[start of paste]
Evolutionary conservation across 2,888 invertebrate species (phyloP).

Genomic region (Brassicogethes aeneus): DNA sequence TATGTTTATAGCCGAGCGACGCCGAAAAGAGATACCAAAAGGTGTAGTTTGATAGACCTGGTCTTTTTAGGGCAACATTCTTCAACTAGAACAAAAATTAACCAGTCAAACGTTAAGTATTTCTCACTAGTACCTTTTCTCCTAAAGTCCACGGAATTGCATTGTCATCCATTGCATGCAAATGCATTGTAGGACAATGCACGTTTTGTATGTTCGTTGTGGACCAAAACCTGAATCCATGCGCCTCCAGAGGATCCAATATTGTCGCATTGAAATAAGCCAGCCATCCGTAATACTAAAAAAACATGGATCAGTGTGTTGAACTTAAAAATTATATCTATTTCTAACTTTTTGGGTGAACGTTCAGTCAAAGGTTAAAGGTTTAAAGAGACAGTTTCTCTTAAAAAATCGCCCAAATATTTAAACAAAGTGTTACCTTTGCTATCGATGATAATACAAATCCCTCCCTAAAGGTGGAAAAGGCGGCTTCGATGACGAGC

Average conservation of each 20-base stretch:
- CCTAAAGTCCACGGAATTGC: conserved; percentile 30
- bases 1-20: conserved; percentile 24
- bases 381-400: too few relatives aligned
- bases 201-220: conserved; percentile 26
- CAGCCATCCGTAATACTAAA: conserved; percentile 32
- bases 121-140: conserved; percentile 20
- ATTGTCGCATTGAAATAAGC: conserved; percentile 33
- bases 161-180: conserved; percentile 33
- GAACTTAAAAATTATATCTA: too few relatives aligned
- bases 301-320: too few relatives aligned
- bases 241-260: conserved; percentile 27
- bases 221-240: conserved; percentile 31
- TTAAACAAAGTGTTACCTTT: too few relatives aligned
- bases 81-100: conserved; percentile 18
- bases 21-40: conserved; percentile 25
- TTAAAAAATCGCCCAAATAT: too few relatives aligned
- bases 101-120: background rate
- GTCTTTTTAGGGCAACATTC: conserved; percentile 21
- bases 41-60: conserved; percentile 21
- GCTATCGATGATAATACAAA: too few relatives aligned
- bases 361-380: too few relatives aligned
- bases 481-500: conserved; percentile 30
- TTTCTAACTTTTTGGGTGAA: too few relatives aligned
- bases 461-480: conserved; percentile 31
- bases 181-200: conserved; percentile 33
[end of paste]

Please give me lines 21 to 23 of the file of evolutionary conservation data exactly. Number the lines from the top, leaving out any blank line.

- GTCTTTTTAGGGCAACATTC: conserved; percentile 21
- bases 41-60: conserved; percentile 21
- GCTATCGATGATAATACAAA: too few relatives aligned